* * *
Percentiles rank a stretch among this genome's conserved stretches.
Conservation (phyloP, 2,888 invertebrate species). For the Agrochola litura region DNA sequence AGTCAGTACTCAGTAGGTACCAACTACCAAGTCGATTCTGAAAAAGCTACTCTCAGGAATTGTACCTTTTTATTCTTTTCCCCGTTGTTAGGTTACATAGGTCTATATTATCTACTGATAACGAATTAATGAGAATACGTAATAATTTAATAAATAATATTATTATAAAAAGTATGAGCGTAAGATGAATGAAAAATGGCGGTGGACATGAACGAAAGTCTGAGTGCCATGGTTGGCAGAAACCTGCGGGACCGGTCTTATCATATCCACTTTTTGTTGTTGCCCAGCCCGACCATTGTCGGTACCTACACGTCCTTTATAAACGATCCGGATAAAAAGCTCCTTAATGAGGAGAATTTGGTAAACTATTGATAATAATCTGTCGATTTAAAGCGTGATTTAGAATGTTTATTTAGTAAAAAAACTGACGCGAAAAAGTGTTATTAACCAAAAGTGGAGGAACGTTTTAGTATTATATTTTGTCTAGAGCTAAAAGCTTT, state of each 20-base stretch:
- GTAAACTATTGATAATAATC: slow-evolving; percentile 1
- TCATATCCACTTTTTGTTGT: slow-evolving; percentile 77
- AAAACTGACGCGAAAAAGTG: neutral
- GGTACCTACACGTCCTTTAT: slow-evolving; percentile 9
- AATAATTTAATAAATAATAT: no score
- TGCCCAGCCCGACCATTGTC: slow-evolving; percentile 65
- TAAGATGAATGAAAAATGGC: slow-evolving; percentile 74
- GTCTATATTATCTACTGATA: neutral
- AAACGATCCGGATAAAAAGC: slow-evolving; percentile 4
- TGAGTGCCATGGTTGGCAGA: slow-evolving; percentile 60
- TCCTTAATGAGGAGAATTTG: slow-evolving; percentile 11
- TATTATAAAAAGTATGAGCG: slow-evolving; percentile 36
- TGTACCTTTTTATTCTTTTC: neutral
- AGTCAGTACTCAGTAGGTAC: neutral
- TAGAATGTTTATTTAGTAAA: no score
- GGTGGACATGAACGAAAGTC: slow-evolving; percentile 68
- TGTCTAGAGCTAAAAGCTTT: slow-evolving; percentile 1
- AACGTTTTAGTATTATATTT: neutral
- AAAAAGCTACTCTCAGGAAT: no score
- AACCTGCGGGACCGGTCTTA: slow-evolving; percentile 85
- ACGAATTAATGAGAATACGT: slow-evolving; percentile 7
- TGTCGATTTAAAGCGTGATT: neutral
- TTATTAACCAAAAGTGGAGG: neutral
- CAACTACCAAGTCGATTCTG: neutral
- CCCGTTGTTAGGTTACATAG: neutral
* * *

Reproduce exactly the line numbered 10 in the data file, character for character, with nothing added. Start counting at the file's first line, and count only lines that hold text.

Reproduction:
- GTCTATATTATCTACTGATA: neutral